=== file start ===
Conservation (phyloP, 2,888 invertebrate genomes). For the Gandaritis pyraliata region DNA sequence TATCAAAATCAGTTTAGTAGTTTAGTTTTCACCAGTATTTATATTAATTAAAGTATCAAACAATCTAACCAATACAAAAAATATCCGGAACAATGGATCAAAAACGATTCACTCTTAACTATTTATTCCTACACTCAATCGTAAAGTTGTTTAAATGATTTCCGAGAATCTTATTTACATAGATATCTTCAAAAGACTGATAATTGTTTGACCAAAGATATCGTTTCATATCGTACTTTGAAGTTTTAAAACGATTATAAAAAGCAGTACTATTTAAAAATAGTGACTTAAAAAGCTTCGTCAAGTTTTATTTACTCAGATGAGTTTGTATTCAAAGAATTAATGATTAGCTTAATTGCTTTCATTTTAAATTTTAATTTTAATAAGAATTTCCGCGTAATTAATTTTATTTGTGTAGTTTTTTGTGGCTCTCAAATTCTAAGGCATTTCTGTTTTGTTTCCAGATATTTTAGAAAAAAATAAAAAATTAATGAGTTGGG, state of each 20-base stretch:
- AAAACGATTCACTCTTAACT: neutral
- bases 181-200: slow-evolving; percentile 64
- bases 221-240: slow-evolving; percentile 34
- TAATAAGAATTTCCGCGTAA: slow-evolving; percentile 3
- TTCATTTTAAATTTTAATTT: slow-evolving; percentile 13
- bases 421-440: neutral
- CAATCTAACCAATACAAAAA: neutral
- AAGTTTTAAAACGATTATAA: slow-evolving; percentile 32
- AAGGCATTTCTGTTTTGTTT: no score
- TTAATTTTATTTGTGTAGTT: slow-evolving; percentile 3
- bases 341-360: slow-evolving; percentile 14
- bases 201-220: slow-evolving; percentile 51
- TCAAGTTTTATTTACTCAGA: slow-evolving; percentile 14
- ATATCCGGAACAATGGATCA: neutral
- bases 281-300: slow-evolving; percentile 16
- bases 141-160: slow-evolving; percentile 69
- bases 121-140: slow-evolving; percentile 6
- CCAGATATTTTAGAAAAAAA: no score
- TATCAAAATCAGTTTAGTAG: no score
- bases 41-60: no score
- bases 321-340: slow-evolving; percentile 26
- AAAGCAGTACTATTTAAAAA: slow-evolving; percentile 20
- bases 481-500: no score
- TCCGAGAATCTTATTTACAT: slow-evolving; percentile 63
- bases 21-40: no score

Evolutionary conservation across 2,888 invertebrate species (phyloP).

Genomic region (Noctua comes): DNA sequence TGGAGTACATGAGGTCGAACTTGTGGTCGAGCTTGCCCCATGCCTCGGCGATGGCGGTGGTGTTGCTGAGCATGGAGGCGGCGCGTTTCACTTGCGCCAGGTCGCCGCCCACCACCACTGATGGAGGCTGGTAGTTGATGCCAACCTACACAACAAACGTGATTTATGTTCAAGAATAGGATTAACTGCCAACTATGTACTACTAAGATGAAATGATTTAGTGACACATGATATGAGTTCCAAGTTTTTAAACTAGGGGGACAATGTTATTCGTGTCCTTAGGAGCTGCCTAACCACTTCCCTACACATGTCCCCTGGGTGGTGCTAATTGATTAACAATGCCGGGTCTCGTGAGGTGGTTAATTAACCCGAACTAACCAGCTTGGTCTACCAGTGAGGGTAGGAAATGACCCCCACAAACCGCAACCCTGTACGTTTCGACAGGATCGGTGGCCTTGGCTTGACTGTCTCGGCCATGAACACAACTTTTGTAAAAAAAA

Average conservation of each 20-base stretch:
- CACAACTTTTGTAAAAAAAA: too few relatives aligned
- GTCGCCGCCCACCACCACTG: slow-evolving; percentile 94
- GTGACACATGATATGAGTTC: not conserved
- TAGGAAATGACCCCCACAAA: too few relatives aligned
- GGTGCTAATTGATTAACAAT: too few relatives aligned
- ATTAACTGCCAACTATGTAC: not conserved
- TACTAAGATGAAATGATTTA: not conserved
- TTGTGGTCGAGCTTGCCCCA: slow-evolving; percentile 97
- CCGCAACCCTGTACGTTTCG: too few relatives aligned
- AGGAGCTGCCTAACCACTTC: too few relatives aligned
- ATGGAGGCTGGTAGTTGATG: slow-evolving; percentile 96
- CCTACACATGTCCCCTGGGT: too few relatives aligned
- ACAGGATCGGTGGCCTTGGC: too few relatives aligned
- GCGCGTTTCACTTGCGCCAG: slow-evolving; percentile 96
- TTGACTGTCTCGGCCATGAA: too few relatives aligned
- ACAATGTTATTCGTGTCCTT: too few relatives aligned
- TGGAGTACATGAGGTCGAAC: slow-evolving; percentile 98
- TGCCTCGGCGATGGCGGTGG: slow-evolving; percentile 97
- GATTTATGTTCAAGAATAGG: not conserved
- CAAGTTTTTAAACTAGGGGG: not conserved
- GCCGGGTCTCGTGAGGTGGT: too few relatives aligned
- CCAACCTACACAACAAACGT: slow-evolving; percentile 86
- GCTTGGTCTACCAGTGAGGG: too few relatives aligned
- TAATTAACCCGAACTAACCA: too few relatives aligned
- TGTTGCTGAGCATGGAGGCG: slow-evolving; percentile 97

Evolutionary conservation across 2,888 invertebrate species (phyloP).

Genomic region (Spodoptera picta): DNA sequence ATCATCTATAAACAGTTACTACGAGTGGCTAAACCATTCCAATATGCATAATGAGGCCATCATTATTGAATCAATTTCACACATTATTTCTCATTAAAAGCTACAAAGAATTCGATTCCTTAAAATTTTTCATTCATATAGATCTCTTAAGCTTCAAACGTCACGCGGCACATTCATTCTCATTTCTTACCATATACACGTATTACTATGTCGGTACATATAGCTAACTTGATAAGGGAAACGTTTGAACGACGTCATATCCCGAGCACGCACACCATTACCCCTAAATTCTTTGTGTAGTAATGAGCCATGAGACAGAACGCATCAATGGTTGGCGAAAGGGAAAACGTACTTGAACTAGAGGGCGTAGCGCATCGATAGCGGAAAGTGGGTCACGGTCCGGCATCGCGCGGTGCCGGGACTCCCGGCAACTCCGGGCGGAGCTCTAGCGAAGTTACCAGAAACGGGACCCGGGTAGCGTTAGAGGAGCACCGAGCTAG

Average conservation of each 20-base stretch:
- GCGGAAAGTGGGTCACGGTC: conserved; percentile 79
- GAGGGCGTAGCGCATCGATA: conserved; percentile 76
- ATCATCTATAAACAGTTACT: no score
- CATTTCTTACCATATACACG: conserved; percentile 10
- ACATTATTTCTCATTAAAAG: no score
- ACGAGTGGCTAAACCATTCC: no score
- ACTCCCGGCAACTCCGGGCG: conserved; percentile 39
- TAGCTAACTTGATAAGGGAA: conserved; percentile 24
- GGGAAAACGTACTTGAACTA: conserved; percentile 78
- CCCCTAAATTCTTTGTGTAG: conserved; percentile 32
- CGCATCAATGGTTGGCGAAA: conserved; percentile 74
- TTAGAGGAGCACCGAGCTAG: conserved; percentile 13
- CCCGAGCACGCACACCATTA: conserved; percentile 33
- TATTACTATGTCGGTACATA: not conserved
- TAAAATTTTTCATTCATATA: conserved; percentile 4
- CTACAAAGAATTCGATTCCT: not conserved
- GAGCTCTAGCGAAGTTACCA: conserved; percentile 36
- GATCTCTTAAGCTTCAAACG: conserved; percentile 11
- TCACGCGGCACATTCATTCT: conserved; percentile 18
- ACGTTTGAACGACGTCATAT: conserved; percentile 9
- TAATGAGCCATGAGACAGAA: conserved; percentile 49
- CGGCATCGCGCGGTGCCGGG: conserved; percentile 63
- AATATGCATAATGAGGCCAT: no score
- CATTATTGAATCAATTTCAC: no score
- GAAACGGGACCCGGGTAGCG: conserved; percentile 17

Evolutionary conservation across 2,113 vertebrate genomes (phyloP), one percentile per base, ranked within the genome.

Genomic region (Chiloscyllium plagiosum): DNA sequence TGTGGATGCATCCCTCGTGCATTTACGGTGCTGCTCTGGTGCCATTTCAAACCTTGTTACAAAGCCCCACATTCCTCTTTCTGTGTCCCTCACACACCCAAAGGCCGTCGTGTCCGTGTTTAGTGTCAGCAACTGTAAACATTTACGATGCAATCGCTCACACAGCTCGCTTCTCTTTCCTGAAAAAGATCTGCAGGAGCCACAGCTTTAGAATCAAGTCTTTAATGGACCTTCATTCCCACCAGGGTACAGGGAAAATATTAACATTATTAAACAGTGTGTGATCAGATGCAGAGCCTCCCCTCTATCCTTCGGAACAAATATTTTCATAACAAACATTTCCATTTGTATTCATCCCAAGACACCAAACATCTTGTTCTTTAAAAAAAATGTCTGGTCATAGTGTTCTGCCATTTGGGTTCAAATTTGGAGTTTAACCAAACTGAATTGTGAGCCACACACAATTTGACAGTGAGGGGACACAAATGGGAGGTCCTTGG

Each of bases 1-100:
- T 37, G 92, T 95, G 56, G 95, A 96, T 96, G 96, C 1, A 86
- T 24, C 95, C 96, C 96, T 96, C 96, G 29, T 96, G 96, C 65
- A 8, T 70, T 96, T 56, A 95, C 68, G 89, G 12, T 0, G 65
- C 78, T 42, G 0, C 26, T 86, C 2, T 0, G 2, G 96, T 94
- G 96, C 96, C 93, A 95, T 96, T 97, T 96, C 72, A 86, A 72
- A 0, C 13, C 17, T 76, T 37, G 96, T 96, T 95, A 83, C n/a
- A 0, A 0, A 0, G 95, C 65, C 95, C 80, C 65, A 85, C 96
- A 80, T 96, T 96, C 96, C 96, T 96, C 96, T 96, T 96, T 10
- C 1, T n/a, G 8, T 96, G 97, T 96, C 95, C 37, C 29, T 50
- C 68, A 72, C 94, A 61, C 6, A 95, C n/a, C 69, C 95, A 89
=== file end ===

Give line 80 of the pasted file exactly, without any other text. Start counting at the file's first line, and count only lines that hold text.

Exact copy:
- AATATGCATAATGAGGCCAT: no score